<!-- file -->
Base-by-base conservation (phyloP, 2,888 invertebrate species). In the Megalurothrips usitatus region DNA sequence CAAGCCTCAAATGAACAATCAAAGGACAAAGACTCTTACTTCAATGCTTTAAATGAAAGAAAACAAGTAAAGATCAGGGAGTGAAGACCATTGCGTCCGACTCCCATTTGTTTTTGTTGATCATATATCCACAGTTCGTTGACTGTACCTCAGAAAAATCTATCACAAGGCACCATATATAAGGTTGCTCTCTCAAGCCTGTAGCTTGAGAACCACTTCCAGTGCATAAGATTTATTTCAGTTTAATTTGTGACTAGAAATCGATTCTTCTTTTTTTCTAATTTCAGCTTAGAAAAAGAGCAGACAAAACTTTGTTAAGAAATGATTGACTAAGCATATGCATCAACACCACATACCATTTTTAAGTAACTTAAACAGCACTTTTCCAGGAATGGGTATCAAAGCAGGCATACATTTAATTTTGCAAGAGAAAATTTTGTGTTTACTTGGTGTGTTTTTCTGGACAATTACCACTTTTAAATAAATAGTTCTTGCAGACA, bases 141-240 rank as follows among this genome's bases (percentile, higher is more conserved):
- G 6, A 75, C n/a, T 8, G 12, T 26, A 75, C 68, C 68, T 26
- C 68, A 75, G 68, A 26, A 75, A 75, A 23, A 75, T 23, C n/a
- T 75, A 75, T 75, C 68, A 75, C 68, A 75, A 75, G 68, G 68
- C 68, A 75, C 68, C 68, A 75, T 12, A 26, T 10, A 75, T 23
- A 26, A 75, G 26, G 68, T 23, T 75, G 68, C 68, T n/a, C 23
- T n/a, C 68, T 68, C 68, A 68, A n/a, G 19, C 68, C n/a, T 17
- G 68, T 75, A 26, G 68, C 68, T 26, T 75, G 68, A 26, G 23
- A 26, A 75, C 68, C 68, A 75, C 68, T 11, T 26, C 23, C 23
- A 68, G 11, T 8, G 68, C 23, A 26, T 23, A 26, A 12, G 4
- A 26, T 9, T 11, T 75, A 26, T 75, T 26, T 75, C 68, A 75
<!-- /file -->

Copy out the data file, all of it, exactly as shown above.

Base-by-base conservation (phyloP, 2,888 invertebrate species). In the Megalurothrips usitatus region DNA sequence CAAGCCTCAAATGAACAATCAAAGGACAAAGACTCTTACTTCAATGCTTTAAATGAAAGAAAACAAGTAAAGATCAGGGAGTGAAGACCATTGCGTCCGACTCCCATTTGTTTTTGTTGATCATATATCCACAGTTCGTTGACTGTACCTCAGAAAAATCTATCACAAGGCACCATATATAAGGTTGCTCTCTCAAGCCTGTAGCTTGAGAACCACTTCCAGTGCATAAGATTTATTTCAGTTTAATTTGTGACTAGAAATCGATTCTTCTTTTTTTCTAATTTCAGCTTAGAAAAAGAGCAGACAAAACTTTGTTAAGAAATGATTGACTAAGCATATGCATCAACACCACATACCATTTTTAAGTAACTTAAACAGCACTTTTCCAGGAATGGGTATCAAAGCAGGCATACATTTAATTTTGCAAGAGAAAATTTTGTGTTTACTTGGTGTGTTTTTCTGGACAATTACCACTTTTAAATAAATAGTTCTTGCAGACA, bases 141-240 rank as follows among this genome's bases (percentile, higher is more conserved):
- G 6, A 75, C n/a, T 8, G 12, T 26, A 75, C 68, C 68, T 26
- C 68, A 75, G 68, A 26, A 75, A 75, A 23, A 75, T 23, C n/a
- T 75, A 75, T 75, C 68, A 75, C 68, A 75, A 75, G 68, G 68
- C 68, A 75, C 68, C 68, A 75, T 12, A 26, T 10, A 75, T 23
- A 26, A 75, G 26, G 68, T 23, T 75, G 68, C 68, T n/a, C 23
- T n/a, C 68, T 68, C 68, A 68, A n/a, G 19, C 68, C n/a, T 17
- G 68, T 75, A 26, G 68, C 68, T 26, T 75, G 68, A 26, G 23
- A 26, A 75, C 68, C 68, A 75, C 68, T 11, T 26, C 23, C 23
- A 68, G 11, T 8, G 68, C 23, A 26, T 23, A 26, A 12, G 4
- A 26, T 9, T 11, T 75, A 26, T 75, T 26, T 75, C 68, A 75